At least one person was airlifted from Yosemite National Park Thursday after a massive rock fall Thursday -- just one day after a slab plummeted from El Capitan, killing a British climber and injuring a second.

Thursday's rock fall was much larger than Wednesday's on the iconic rock formation, Ken Yager of the Yosemite Climbing Association said. He described a large cloud of dust filling the sky as sirens wailed.

Images from the park showed a huge plume of smoke in the wake of the rock fall. Yager said traffic on a road near the base of El Capitan was stopped.

Fox News has learned that one person was injured and flown out of the park via air ambulance to a hospital.

Thursday’s slide unfolded around 3:30 p.m. local time, according to KNTV.

A climber at Yosemite said the second slide was easily "three times the size" of the first.

Ryan Sheridan had just reached the top of El Capitan when Thursday's slide let loose below him.

He told The Associated Press that "there was so much smoke and debris" and clouds of dust filled the entire valley below.

He said Thursday's rock slide happened in the same location as the one that occurred a day earlier.

It was on Wednesday when the first granite slab described as "the size of an apartment building" fell off the face of El Capitan, leaving at least one climber from the UK dead and his wife injured.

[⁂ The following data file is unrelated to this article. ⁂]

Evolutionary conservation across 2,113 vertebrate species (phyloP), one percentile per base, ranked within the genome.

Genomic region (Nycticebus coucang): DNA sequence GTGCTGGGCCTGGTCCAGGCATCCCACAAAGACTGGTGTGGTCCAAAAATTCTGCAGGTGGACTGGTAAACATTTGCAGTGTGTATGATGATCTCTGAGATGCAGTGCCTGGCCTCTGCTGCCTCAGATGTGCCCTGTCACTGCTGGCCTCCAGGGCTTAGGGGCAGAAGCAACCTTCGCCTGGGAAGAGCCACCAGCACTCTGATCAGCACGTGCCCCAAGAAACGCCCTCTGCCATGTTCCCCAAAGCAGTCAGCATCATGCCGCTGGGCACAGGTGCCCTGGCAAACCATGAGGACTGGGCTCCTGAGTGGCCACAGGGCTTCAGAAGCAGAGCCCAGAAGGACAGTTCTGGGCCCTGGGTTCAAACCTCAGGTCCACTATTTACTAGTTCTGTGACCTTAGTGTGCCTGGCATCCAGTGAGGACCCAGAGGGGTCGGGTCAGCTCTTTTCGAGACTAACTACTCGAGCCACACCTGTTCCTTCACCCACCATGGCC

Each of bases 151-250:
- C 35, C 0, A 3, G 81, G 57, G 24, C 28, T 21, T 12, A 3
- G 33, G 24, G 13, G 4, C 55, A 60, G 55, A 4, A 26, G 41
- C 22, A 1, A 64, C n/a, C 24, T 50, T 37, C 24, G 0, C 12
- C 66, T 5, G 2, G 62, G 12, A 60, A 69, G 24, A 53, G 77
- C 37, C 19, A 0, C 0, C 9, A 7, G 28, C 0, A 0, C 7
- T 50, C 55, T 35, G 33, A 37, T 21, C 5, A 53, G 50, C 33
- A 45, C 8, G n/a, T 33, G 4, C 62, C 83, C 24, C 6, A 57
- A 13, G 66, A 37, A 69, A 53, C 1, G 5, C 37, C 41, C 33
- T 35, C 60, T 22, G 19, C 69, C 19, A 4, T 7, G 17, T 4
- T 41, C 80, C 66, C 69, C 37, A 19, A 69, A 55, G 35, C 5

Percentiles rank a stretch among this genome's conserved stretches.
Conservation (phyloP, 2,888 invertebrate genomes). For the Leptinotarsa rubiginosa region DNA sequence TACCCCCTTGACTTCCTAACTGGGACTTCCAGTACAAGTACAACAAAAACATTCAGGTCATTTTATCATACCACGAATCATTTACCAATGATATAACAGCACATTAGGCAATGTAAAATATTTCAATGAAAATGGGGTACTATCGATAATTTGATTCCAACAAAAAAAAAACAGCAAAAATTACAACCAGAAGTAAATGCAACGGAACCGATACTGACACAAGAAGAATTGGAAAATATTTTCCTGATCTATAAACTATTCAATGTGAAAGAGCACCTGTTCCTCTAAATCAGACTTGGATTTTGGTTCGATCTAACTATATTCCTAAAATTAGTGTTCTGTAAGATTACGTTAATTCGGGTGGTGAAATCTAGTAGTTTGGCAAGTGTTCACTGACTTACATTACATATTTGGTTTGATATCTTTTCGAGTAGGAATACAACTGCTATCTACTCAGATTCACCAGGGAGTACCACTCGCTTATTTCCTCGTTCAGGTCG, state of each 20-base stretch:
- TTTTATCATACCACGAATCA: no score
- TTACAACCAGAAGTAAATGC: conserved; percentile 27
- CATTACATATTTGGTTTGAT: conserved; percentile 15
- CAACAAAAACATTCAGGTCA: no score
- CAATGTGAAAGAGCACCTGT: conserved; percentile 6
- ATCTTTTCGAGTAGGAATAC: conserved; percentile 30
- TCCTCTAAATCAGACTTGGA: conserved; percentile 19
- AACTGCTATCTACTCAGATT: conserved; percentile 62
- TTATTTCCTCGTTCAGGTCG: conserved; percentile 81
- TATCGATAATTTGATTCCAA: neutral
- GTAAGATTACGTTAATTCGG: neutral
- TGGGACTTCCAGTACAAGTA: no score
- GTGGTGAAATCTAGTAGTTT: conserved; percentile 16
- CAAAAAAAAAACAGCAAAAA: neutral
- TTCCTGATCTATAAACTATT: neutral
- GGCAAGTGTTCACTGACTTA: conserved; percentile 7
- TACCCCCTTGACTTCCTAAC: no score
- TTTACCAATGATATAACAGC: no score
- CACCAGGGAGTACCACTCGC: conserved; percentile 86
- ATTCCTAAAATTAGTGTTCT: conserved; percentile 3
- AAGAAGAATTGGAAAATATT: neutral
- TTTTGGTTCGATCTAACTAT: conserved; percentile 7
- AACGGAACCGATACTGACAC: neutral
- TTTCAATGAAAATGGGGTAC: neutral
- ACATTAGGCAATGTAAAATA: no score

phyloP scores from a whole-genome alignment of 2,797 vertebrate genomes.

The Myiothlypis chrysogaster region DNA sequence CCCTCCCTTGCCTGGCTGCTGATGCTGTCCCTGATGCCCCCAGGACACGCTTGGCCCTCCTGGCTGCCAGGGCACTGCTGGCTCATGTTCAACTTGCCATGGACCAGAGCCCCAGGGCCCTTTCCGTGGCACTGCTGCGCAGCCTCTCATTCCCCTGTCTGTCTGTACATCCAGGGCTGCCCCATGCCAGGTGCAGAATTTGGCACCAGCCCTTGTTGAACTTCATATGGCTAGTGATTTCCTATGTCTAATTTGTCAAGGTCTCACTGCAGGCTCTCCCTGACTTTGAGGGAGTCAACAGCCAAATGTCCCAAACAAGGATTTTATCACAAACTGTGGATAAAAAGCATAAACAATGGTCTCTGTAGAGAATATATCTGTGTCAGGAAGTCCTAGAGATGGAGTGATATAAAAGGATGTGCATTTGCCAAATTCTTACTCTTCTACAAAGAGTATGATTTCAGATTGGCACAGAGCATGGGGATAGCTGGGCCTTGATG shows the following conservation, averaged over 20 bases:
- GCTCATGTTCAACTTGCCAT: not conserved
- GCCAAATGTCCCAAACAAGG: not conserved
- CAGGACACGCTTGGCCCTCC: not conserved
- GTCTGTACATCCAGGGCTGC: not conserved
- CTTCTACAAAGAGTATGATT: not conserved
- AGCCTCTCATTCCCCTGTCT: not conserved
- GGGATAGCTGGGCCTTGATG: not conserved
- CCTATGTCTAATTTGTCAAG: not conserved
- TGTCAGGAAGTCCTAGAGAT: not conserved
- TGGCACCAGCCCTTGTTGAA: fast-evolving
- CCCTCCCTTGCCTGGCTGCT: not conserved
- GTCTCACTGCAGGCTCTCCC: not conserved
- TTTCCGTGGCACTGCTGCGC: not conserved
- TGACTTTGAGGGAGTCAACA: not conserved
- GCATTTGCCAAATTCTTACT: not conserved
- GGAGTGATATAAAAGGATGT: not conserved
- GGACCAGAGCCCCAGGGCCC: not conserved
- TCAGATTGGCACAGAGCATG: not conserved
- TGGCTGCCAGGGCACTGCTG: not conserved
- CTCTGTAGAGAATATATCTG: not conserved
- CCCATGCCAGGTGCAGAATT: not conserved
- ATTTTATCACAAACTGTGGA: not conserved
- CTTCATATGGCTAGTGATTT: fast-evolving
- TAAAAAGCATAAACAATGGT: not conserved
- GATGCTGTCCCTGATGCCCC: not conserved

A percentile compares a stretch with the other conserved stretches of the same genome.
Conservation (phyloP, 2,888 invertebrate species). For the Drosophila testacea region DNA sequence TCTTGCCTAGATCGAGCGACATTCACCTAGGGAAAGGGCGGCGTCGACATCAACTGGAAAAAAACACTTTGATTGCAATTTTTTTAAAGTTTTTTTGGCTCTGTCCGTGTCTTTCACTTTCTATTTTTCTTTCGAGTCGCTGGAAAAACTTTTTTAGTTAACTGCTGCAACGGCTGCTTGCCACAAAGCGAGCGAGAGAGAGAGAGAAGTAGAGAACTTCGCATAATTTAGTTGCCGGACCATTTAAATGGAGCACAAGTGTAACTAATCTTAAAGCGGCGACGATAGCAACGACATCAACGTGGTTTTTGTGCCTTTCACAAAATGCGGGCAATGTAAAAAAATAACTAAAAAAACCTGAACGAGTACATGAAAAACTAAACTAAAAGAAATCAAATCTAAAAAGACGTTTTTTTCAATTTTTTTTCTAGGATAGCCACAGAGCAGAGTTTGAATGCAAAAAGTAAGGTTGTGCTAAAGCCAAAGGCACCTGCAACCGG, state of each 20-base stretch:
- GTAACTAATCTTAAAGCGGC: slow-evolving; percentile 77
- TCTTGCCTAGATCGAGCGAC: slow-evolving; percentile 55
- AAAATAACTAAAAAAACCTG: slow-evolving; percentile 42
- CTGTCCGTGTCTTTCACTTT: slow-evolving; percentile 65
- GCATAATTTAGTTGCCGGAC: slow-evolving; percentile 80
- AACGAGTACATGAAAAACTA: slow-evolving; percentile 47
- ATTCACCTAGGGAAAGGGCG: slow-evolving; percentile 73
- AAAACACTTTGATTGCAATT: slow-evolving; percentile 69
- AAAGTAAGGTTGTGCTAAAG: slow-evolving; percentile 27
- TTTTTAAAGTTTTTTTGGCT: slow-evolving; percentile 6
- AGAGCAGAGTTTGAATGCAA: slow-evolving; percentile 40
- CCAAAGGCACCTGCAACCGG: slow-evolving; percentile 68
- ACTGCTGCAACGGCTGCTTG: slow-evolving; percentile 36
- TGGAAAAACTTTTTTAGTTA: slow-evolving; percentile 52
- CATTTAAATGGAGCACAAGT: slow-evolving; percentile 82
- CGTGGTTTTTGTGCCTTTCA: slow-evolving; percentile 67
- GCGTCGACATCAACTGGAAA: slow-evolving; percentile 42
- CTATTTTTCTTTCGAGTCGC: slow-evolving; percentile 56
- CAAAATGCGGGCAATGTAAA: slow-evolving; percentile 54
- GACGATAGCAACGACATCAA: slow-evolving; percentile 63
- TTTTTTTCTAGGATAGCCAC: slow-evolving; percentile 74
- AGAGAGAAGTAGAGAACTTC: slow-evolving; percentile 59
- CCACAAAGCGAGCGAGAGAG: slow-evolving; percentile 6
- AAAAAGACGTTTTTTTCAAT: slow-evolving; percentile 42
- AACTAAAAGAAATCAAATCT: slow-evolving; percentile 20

Sources identifed the victim to Fox News as Andrew Foster, 32, of Wales. His wife, who remains unidentifed, is undergoing medical treatment at an area hospital.

"I saw a piece of rock, white granite the size of an apartment building, at least 100 feet by 100 feet, suddenly just come peeling off the wall with no warning," said Canadian climber Peter Zabrok, 57, who was scaling El Capitan and was above the rock fall said on Wednesday.

El Capitan is one of the world's largest granite monoliths, towering 4,000 feet above Yosemite Valley.

Mountaineers from around the world travel to the park in the Sierra Nevada to scale El Capitan's sheer face. Autumn is one of the peak seasons because the days are long and the weather is warm.

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The Associated Press contributed to this report.